Care for dying children must take full account of the emotional and practical needs of their family as well as the young person, according to new guidance from the National Institute for Health and Care Excellence.
The guideline, published today, also recommended an “advance care plan” detailing treatment decisions that should be routinely updated and that should include information about whether the child wants to donate their organs.
“Providing care for a dying child can be an enormous challenge. It can place a substantial strain on the family”
Children approaching the end of their life, as well as families and carers, may find it distressing to discuss the plan, noted the guidance. It added that they might, therefore, be reluctant to speak about it and may also have differences of opinion over what decisions are recorded in it.
Parent and carers must also be talked to about the support they can expect when the child dies as part of developing the plan, stated the document.
The guideline makes recommendations about how to discuss treatment withdrawal, and what can be done to help families when a child is approaching the end of life, such as preparing for important rituals, having photographs and any considerations around the use of social media.
It also covers how to discuss the preferred place of death for the child, how to manage pain in children, possible seizures, respiratory distress and nutrition.
“To help predict when a child is in the last hours or days of life, a clearer understanding is needed of which groups of signs and symptoms indicate this”
A specialist paediatric palliative care team should be involved in managing distressing symptoms and must include, at a minimum, a paediatric palliative care consultant, a nurse with expertise in paediatric palliative care, a pharmacist with the same level of expertise, and also professionals who have experience in supporting families and children with practical and social elements of their care.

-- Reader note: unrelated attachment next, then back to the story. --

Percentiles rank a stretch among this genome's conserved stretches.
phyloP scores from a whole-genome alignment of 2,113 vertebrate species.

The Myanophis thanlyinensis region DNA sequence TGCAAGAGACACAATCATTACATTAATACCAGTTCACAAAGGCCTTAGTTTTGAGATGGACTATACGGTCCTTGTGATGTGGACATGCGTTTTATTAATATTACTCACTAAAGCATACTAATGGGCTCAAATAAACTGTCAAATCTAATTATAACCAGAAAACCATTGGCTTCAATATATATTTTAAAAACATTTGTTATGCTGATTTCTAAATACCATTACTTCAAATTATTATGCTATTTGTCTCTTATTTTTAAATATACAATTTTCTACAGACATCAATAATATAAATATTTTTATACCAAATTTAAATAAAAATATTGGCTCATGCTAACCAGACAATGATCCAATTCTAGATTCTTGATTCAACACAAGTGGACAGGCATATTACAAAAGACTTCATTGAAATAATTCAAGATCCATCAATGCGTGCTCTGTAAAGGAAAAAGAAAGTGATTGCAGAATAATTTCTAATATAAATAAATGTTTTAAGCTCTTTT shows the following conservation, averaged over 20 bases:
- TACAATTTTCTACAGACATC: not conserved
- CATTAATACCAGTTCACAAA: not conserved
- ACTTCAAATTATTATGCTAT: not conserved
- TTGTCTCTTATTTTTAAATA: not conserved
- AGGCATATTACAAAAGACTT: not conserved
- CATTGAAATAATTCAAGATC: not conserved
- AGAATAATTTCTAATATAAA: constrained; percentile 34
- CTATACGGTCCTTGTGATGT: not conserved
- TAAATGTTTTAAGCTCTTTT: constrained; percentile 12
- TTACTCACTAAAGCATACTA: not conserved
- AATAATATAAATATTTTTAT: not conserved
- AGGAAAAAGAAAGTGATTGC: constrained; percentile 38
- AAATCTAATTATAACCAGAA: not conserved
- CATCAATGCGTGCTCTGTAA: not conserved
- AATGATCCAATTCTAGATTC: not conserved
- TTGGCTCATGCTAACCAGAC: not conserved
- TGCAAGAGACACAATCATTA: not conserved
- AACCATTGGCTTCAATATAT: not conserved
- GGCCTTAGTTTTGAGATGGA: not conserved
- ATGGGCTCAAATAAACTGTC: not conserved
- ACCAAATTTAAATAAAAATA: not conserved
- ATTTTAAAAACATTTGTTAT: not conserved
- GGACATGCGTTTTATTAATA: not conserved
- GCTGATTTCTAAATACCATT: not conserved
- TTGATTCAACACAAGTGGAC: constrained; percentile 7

In addition, information on how to recognise whether a child is in the last few days of their life, about rapid transfer arrangements to their preferred place of death and how to provide care at home is discussed in the guidane.
However, it called for more research about how to identity when a child with a life-limiting condition is likely to die within hours or days.
“Healthcare professionals are often asked to estimate how close a child or young person may be to death. There is very little evidence on which to base any such estimate,” stated the guideline – called End of life care for infants, children and young people with life-limiting conditions: planning and management.
“To help predict when a child or young person is in the last hours or days of life, a clearer understanding is needed of which groups of signs and symptoms indicate this most clearly, it said.
“This would improve healthcare planning, but importantly would also allow families to realistically address their ‘hopes and wishes’ for their child’s care while preparing themselves for the child’s or young person’s last hours and days of life,” it added.
The guidance also stated that clear, easy to explain information tailored to the child’s age and level of understanding should be provided to them. This could include using art, digital media or music to explore their feelings and questions.
Dr David Vickers, consultant paediatrician at Cambridgeshire Community Services NHS Trust and chair of the NICE guideline committee said: “Providing care for a dying child can be an enormous challenge. It can place a substantial strain on the family.
“Mothers and fathers can be forced into a medical role in order to provide the care their son or daughter needs. It is important for us to recognise this and offer help to alleviate the pressure,” he said.
“By getting this right, and being there for whoever needs us, wherever they need us, we can ensure siblings continue to be a brother or sister, and parents can have time to simply be mum and dad,” he added.